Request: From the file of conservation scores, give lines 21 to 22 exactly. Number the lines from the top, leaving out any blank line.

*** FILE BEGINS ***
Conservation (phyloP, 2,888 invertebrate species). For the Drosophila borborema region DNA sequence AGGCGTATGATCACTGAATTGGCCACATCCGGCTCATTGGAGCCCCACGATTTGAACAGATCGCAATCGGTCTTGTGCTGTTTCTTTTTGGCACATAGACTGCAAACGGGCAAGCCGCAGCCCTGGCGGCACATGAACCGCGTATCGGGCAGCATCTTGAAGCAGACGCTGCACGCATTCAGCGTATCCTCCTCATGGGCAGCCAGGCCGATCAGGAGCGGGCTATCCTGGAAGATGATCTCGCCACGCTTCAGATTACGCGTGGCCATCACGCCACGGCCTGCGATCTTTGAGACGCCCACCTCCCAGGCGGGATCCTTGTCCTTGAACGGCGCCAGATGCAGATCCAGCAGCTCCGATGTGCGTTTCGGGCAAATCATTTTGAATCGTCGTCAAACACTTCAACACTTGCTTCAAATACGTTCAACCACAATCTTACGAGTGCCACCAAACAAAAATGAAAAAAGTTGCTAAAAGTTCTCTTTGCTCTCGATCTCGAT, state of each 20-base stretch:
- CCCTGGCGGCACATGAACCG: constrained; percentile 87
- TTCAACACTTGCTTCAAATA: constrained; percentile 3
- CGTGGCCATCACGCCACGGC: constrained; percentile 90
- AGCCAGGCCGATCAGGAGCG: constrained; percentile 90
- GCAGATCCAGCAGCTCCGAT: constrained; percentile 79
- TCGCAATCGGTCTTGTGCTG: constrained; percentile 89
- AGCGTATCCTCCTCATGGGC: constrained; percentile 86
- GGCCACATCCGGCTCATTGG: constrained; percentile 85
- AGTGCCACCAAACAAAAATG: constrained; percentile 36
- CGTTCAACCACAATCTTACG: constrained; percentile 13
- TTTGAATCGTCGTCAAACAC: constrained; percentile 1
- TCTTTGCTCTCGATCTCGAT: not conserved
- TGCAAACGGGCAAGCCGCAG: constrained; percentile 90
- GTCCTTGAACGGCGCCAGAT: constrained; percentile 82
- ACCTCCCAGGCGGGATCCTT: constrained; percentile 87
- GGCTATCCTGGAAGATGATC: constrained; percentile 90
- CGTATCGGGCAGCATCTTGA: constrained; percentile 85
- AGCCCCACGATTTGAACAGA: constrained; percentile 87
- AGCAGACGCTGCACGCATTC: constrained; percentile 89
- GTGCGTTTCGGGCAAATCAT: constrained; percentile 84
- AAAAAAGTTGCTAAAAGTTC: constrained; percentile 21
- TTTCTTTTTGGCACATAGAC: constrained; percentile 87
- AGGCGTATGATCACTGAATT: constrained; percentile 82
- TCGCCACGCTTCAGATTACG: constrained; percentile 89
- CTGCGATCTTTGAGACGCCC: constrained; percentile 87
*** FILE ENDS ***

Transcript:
- GTGCGTTTCGGGCAAATCAT: constrained; percentile 84
- AAAAAAGTTGCTAAAAGTTC: constrained; percentile 21